Marian and Tom were on the edge of retirement. They had bought some land in the mountains
and had planned on building a retirement cabin there. They spent every vacation for the past
four years working the land and getting it ready. They were preparing for their next vacation
when suddenly Marian was left alone, devastated, trying to figure out what happened to her
world. The one she thought she would spend the rest of her life with was gone in a literal
heartbeat. In one instant, the land they both cherished now held no value to her other than the
memories of the time they had spent working side by side to improve it over the years.
After giving herself the time and space to grieve, she had choices to make. She reviewed all
her options: let the land lie and just continue to pay taxes on it for a few years; sell the
land;continue plans to renovate the property ~ None of these options were what she wanted.
She wanted to complete the project and spend the rest of her life there with her husband at her
side. That curtain was closed and no longer available, so she had to review the other options
and make a difficult choice. At the time, it seemed surreal to even think of giving up that land
because it signified more than mere soil and trees. It was their life-long dream. Only his life
wasn't long and their dream disappeared with him.
She finally made the difficult choice to sell the property although she believed a large part of
her life went with the sale. But it was a limited-option choice. Was it the right one? Maybe.
Maybe not. But she chose to be in control rather than letting her circumstances be in control.
She made a choice.
Over the next twelve years, she made many choices on her own, some greater than she ever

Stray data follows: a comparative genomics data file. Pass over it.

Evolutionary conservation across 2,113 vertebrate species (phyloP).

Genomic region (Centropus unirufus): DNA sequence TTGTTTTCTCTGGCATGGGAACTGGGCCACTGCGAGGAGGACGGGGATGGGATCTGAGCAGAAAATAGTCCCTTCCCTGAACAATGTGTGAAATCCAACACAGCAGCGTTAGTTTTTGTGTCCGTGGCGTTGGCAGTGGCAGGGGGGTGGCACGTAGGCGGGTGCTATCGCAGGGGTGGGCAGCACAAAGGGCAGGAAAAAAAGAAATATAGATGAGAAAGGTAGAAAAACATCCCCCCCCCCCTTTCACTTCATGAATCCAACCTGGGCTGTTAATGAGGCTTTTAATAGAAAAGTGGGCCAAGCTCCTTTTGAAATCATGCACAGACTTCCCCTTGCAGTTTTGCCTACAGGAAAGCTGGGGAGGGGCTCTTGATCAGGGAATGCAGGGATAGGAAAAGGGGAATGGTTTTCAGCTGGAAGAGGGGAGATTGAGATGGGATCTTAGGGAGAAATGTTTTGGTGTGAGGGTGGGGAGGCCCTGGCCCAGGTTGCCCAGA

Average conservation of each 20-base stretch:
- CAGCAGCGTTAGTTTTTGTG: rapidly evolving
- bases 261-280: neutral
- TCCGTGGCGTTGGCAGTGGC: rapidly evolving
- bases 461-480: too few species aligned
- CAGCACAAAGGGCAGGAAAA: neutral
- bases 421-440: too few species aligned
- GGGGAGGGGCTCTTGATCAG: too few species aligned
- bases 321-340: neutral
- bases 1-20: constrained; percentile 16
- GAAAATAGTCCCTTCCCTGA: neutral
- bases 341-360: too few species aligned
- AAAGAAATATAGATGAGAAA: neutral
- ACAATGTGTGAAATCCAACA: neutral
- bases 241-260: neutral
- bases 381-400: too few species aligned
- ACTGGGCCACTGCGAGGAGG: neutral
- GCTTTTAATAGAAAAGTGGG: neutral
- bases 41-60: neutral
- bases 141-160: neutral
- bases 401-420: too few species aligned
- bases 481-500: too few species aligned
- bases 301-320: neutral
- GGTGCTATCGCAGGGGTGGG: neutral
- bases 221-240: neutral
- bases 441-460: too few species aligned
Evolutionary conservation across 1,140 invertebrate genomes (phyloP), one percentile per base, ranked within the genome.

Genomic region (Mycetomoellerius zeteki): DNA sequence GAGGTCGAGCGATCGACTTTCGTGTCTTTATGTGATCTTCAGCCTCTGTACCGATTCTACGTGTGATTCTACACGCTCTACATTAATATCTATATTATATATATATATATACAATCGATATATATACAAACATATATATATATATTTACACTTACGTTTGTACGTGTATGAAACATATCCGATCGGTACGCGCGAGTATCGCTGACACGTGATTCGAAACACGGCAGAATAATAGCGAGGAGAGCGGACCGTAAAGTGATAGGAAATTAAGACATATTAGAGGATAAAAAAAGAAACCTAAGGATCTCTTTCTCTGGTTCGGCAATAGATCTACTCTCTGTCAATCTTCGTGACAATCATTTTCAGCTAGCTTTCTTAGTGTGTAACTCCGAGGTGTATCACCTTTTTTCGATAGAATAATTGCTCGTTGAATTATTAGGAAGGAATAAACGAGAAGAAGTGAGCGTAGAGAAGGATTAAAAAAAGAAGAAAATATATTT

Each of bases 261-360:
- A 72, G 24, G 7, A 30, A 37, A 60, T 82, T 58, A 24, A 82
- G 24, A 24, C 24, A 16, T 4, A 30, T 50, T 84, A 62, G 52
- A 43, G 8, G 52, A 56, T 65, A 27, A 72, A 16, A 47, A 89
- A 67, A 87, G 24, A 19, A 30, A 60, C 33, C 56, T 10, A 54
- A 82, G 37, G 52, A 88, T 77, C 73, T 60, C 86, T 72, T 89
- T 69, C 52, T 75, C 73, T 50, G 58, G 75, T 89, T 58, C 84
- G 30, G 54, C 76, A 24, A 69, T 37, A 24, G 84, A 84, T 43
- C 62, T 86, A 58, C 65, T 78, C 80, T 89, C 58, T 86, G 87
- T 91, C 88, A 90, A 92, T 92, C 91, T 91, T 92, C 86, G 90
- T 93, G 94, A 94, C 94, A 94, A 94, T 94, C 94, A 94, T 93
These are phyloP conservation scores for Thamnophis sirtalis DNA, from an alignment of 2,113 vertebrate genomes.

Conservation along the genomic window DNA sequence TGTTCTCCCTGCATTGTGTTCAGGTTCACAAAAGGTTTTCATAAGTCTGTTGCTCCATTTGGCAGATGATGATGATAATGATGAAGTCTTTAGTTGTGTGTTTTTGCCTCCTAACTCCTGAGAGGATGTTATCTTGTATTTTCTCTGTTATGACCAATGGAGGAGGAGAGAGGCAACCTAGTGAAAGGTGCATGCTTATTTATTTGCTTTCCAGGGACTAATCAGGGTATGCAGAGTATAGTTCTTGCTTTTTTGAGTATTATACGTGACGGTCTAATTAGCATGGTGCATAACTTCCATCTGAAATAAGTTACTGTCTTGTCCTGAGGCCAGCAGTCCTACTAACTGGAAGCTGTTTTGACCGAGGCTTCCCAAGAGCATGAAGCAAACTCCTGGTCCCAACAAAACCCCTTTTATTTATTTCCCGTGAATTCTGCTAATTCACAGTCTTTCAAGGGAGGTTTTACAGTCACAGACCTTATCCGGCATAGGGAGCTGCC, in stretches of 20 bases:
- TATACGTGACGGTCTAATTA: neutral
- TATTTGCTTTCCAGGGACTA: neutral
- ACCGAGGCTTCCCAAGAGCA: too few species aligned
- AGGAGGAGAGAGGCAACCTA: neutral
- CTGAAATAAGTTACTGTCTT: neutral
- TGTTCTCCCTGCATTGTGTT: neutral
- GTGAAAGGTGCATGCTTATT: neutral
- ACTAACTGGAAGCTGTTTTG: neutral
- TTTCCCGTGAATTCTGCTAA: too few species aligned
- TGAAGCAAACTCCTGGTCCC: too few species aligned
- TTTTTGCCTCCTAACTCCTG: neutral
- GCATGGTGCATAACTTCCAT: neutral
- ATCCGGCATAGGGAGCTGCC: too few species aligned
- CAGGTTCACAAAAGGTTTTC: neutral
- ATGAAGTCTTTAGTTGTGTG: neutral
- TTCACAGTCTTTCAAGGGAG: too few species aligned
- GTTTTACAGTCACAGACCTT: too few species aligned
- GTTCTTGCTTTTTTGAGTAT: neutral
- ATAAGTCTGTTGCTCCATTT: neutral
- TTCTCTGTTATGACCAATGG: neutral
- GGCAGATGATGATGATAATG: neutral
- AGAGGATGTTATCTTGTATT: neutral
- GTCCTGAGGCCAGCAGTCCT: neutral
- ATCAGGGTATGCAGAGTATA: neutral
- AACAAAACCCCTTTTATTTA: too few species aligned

imagined herself capable of making alone. But she took control of her life and even though Tom
would no longer share it with her, there was still purpose for HER life.
Life gives us limited options. Most of the time, making the right choice isn't easy. Change is
difficult for us, especially as we get older, making these choices even harder. But if you have
spent time grieving, if you have been patient with yourself long enough, maybe it's time to start
evaluating your curtains. Maybe it's time to start making some of those difficult choices.
Spend some special time in prayer before committing yourself to a path, to be sure you are
walking the right path, and make the decision to start making some good-judgment decisions
for the rest of YOUR life. There IS life after loss. Yes, it is a much different life, but it can still be
a QUALITY life with purpose. Let the Lord help you find that purpose and allow Him to be your
strength to stand in front of that curtain and decide what you will choose.
May God bless you and bring you to that wonderful place of Peace as only He can.
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Comfort one another ~ 1 Thessalonians 4:18
Life After Loss